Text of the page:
Snøhetta’s U.S. Workers Attempt to Unionize, and Other News

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Svart, a hotel in Norway by Snøhetta. Image courtesy of Snøhetta/Plompmozes

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Around 90 workers at Snøhetta announce an attempt to unionize in the United States.

Employees of Snøhetta, a Norway-founded architecture firm known for its work focused on the outdoors, announced their attempt to unionize. The firm’s employees hope to join the International Association of Machinists and Aerospace Workers and become the second architecture firm to unionize in the U.S., following Bernheimer Architects’ successful voluntary recognition in 2022. The staff, who are already unionized in Norway, want to transform the industry by filing a petition with the National Labor Relations Board for an election and better understand how joining a union might impact their culture and business.

Future Fair returns to New York City with a clever plan to support emerging galleries.

Future Fair, a young gallery and space support platform, has returned to Chelsea Industrial for its third in-person event with 57 participating galleries. Focusing on fresh and trendy paintings, the fair aims to operate differently from the traditional model by introducing a profit-sharing agreement where 35 percent of profits generated are evenly distributed among the founding galleries. Another innovation, the Pay It Forward fund, distributed $10,000 in mutual-aid grants to nearly a dozen young and diverse participating spaces, allowing galleries to request to be a recipient and contribute to the fund.

Image courtesy of Sonic Sphere

The Shed will bring Karlheinz Stockhausen’s spherical Kugelauditorium to life in June. 

The Sonic Sphere, a modern realization of composer Karlheinz Stockhausen’s spherical concert hall, will be unveiled at the Shed in Manhattan next month. The eleventh and largest iteration of the Kugelauditorium concept features more than 100 meticulously arranged speakers throughout its geodesic frame, suspended within the Shed’s cavernous McCourt space, for an entirely new kind of listening experience. The sphere’s programming (June 9–July 7) includes playlists by Yaeji and Carl Craig, live performances by artists such as Igor Levit and a visual accompaniment by Rirkrit Tiravanija.

After a string of short-lived creative directors, Peter Do takes the top job at Helmut Lang.

Helmut Lang, the highly influential cult fashion label founded in 1986, has announced Peter Do will be taking the top job as creative director. Do, who cut his teeth in the ready-to-wear atelier at Phoebe Philo’s Céline and launched his eponymous label in New York in 2018, is known for his severe, sharp tailoring and downtown-cool appeal, which aligns with the brand’s ethos and heritage. Do will oversee both men’s and women’s collections, and his first for Helmut Lang will be presented during New York Fashion Week in September.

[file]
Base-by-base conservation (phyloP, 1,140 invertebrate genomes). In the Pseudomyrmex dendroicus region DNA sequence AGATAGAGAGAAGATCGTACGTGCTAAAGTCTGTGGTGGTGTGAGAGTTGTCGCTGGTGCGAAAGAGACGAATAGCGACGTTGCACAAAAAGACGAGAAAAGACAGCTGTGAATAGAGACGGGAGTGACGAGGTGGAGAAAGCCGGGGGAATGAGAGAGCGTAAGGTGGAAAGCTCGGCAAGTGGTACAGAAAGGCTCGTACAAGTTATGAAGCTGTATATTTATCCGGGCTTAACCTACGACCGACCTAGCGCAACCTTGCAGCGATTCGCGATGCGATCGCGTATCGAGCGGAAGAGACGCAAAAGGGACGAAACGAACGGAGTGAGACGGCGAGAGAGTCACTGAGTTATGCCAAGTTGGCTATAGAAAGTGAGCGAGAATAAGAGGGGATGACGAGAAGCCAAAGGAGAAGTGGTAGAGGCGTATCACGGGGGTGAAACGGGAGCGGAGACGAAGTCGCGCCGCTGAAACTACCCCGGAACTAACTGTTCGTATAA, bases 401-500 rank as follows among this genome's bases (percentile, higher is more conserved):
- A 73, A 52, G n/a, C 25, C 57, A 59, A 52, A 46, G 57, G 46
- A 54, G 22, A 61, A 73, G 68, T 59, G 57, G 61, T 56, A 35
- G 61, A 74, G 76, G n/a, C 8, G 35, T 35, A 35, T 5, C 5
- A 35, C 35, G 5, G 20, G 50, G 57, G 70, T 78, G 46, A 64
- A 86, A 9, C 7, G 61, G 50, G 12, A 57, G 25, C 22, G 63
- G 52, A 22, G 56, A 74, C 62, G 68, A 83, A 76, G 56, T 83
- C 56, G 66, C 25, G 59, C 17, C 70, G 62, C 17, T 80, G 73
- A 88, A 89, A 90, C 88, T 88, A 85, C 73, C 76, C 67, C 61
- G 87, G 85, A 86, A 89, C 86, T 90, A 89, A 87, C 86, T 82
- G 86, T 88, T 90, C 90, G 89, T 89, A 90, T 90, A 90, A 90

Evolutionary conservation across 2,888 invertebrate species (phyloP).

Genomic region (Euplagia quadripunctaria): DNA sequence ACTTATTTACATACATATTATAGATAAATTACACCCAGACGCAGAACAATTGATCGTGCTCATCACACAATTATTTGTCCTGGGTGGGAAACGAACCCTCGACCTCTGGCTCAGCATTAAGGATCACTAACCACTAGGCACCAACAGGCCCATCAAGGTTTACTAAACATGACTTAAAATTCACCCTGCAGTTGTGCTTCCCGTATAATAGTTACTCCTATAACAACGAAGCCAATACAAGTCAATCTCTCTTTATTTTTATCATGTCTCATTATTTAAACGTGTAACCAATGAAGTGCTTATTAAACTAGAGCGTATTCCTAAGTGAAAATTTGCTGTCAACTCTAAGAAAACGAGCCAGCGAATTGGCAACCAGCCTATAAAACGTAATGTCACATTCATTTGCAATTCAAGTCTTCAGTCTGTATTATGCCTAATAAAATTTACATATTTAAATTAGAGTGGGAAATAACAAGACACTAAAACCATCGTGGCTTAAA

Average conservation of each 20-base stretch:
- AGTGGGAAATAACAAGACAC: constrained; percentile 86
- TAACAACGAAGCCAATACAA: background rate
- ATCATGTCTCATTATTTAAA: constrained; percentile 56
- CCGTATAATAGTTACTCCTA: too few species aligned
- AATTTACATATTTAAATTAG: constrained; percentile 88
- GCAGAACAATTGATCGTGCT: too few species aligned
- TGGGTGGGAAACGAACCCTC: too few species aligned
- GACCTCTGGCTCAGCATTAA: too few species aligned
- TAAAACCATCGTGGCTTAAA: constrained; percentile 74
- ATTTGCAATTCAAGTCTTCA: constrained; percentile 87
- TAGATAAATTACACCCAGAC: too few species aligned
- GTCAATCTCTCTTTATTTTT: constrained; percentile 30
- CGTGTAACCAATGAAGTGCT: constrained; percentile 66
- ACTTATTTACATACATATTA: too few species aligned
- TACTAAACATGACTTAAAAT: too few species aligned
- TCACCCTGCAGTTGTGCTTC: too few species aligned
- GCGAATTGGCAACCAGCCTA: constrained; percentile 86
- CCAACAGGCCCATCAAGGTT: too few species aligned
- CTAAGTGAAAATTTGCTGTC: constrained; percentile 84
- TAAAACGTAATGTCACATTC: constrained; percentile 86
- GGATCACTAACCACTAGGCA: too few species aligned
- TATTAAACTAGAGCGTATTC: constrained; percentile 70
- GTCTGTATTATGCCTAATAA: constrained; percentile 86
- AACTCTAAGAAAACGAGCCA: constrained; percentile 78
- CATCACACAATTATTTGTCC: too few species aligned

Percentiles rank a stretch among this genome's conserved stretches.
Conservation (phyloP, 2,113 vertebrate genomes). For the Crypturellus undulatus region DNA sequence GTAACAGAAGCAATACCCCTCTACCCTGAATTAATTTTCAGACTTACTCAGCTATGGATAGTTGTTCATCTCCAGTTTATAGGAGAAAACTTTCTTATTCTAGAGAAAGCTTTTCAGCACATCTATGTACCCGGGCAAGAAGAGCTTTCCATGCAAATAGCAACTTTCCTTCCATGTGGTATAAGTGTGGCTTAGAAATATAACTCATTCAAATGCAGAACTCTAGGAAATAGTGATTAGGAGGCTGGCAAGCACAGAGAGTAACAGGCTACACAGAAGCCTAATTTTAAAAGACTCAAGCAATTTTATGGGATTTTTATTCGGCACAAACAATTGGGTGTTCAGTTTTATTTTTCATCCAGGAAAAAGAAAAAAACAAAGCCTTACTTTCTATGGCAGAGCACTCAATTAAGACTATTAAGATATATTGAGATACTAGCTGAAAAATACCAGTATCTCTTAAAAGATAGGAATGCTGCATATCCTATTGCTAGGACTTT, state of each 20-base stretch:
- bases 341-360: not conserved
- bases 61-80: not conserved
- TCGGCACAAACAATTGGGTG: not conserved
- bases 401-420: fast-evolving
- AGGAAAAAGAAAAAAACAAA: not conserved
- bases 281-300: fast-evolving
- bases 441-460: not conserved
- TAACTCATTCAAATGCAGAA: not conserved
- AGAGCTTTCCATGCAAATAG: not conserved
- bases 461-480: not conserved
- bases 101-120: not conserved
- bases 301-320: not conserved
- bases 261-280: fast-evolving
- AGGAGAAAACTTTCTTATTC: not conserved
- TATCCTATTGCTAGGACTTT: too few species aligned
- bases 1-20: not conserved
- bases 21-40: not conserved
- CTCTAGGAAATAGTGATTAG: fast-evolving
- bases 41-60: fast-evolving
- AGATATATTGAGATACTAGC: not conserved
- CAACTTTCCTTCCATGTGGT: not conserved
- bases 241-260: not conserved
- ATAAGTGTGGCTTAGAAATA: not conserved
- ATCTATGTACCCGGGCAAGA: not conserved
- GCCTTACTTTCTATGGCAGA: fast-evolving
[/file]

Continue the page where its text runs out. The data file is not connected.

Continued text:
The Flatiron Building’s deed-holders sue its would-be new owner for failing to pay.

The Flatiron Building in New York City, which has been in the news after its recent auction and the subsequent failure of the highest bidder to pay, has become even more controversial as current deed-holders have sued the would-be new owner for failing to pay the down payment. The suit alleges the winning bid was fraudulent and the Abraham Trust, the entity that put forth the bid, did not actually have the means to pay. The drama has resulted in the property being put back up for auction on May 23 with stricter rules for participation.

Image courtesy of Four Seasons

Ken Fulk overhauls Boston’s Four Seasons Hotel with vibrant new public spaces. 

Ken Fulk has transformed the public spaces of the Four Seasons Hotel in Boston, which include the lobby, bar, and restaurant. The entrance features European-style black-and-white tiles and a mural inspired by Maxfield Parrish’s art, while the lobby now houses smaller, more intimate lounge spaces. Coterie, the new bar and restaurant, features botanical illustrations, vintage lighting, brass accents, and a cocktail menu featuring custom-made botanical gin and honey from the hotel’s rooftop hives. Additionally, a renovated library and garden terrace offer guests a peaceful oasis, and a new coffee concierge lets guests order through the hotel app.

A major new growth plan will transform parts of L.A. and address the housing crisis.

Last week, the Los Angeles City Council unanimously voted in favor of plans that will lead to a significant expansion of residential development in Hollywood and Downtown L.A. The new plan for Hollywood will add 35,000 housing units, while Downtown L.A.’s plan, called DTLA 2040, will create 100,000 housing units and add 175,000 residents. The plan includes an “inclusionary” housing requirement that dictates every new project in the area must contain an affordable housing component, which could serve as a model for future community plan updates. Despite delays due to community review, the pandemic, and disruptions caused by a federal investigation into a play-to-play scheme with real estate developers, the approval of the plans signals a significant step forward in addressing L.A.’s housing crisis.

Image courtesy of The Boring Company

Today’s attractive distractions:

Archaeologists discover unusual Roman military camps in Saudi Arabia.

Greece is outfitting hundreds of beaches with wheelchair-friendly ramps.

The new film Maestro’s real star is Leonard Bernstein’s country house.

Elon Musk is planning to build 69 stations for the Las Vegas Hyperloop.

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